Abstract: This paper considers an economy where individuals differ in productivity and in risk. Rochet (1991) has shown that when private insurance markets offer full coverage at fair rates, social insurance is desirable if and only if risk and productivity are negatively correlated. This condition is usually shown to be satisfied for many health risks, but it appears to be violated for the old age dependency risk (mainly because longevity in turn is positively correlated with productivity). We examine the role of uniform and nonuniform social insurance to supplement a general income tax when neither public nor private insurers can observe individual risk and when it is positively correlated with wages. Consequently, a Rothschild and Stiglitz (1971) equilibrium emerges in the private insurance market and low-wage/low-risk individuals are not fully insured. We show that even when social insurance provided to the poor has a negative incentive effect, it also increases their otherwise insuficient insurance coverage. Social insurance to the rich produces exactly the opposite effects. Whichever of these effects dominates, some social insurance is always desirable. Finally, we introduce risk misperception which exacerbates the failure of private markets. The insurance term now reflects the combined failure brought about by adverse selection and misperception. Now the low-risk individuals are not only underinsured, but also pay a higher than fair rate. However, and rather surprisingly, it turns out that this does not necessarily strengthen the case for public insurance.
    Date: 2016–01
  11. By: Marie-Louise Leroux (CORE - Center of Operation Research and Econometrics [Louvain] - UCL - Université Catholique de Louvain, CIRPEE - Centre interuniversitaire sur le risque, les politiques économiques et l'emploi - Centre Interuniversitaire sur le Risque, les Politiques Economiques et l'Emploi); Pierre Pestieau (CORE - Center of Operation Research and Econometrics [Louvain] - UCL - Université Catholique de Louvain, CEPR - Center for Economic Policy Research - CEPR, TSE - Toulouse School of Economics - Toulouse School of Economics); Grégory Ponthière (PSE - Paris-Jourdan Sciences Economiques - CNRS - Centre National de la Recherche Scientifique - Institut national de la recherche agronomique (INRA) - EHESS - École des hautes études en sciences sociales - ENS Paris - École normale supérieure - Paris - École des Ponts ParisTech (ENPC), EEP-PSE - Ecole d'Économie de Paris - Paris School of Economics, UPE - Université Paris-Est)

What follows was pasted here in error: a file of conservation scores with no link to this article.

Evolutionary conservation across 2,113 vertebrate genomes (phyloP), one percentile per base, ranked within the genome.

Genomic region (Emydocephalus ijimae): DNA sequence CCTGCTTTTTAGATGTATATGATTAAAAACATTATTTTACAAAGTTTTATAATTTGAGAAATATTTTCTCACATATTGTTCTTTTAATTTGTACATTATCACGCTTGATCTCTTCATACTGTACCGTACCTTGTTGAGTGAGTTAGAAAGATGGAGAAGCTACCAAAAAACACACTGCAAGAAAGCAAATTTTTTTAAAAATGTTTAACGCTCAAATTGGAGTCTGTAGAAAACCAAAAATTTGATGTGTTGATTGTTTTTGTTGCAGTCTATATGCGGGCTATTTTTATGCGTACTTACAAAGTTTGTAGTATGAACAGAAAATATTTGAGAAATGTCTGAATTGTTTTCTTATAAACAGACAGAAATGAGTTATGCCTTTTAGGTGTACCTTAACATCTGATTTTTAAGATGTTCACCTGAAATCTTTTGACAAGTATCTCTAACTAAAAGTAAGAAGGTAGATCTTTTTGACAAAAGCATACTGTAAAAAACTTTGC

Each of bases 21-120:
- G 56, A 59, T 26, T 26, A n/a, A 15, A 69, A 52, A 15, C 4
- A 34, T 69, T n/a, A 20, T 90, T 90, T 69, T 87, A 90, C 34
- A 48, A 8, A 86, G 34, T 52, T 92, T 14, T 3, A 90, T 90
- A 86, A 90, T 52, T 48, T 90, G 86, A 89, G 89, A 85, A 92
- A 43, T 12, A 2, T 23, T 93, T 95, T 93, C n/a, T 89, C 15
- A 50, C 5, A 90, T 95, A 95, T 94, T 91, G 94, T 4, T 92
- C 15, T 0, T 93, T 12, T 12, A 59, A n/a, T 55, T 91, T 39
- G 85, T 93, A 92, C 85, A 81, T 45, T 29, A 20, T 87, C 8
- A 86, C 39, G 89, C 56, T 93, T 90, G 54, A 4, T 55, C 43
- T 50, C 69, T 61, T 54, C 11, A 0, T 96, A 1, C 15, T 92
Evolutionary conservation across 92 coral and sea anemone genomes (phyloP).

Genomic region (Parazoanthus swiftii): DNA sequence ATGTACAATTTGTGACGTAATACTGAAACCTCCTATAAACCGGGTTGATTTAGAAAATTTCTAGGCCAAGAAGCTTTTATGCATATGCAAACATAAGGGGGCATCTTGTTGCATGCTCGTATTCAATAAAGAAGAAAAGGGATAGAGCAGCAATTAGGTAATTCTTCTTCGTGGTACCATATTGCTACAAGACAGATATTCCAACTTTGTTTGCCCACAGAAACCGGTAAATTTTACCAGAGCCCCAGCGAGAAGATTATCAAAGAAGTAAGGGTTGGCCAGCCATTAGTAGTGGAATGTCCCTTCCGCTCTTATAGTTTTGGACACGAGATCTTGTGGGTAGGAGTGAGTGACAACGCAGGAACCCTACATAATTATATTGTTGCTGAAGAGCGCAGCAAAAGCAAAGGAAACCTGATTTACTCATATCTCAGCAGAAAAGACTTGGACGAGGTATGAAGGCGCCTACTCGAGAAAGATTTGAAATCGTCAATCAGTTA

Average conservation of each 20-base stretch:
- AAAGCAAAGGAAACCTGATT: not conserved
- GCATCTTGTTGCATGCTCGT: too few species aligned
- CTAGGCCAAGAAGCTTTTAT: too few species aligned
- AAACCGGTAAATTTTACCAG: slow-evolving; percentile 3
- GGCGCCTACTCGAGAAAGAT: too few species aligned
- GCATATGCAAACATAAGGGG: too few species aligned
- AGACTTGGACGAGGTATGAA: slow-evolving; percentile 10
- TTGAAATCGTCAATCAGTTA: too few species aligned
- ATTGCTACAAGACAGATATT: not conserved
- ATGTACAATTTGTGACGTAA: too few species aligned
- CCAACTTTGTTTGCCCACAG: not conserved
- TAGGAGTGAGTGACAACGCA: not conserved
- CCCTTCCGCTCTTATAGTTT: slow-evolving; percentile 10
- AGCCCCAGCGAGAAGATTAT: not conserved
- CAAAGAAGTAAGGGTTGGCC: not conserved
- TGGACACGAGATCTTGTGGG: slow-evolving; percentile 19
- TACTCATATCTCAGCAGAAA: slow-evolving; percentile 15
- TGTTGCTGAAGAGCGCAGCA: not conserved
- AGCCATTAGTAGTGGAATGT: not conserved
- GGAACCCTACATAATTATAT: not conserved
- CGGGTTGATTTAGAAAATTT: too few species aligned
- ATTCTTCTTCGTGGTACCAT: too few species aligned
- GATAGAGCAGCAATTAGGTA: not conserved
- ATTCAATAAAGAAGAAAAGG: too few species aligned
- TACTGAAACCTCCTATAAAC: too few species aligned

Abstract: Dans cet article, nous étudions l'impact des différences de longévité sur la conception des politiques publiques, en particulier celles liées au départ à la retraite. Nous montrons premièrement qu'alors même que l'espérance de vie a augmenté de manière très importante tout au long du siècle dernier, il subsiste encore de fortes disparités. Deuxièmement, nous étudions d'un point de vue normatif comment les différences de longévité sont généralement prises en compte dans les modèles de cycle de vie et montrons que certaines hypothèses peuvent avoir des implications fortes en terme de redistribution intra-générationnelle. Nous identifions au moins trois arguments en faveur d'une redistribution vers les agents à faible longévité: l'aversion à l'inégalité intertemporelle, l'aversion au risque de mortalité et la compensation pour des caractéristiques dont les agents ne sont pas responsables. Nous étendons ensuite notre analyse de manière à tenir compte du fait que les individus puissent être, en partie, responsables de leur longévité. Finalement, nous lions ces résultats aux débats actuels sur la réforme des systèmes de retraite. Nous montrons qu'en général, parce que les pensions de retraite sont conditionnelles à la survie des bénéficiaires, les systèmes de retraite publics vont redistribuer des ressources des agents dont la durée de vie est courte vers ceux dont la durée de vie est longue. Nous fournissons des pistes de réformes qui viseraient à mieux prendre en compte ces différences de longévité et en particulier, celles relatives à la création d'une "rente longévité" telle que souhaitée par le Comité d'Amours et au développement de l'assurance autonomie, qu'elle soit privée ou publique.
    Keywords: Systèmes de retraite,Mortalité différentielle
    Date: 2014–10
  12. By: Pilar García Gómez; Sergi Jiménez-Martín; Judit Vall-Castello
    Abstract: In a world with limited PAYGO financing possibilities this paper explores whether older Spanish individuals have the health capacity to work longer. For that purpose we use Milligan-Wise and Cutler-Meara Cutler-Meara-Richards-Shubik simulation methods. Our results suggest that Spanish workers have significant additional capacities to extend their working careers.
    Keywords: work capacity, Retirement, Health
    JEL: J11 J26 I12 I18
    Date: 2016–02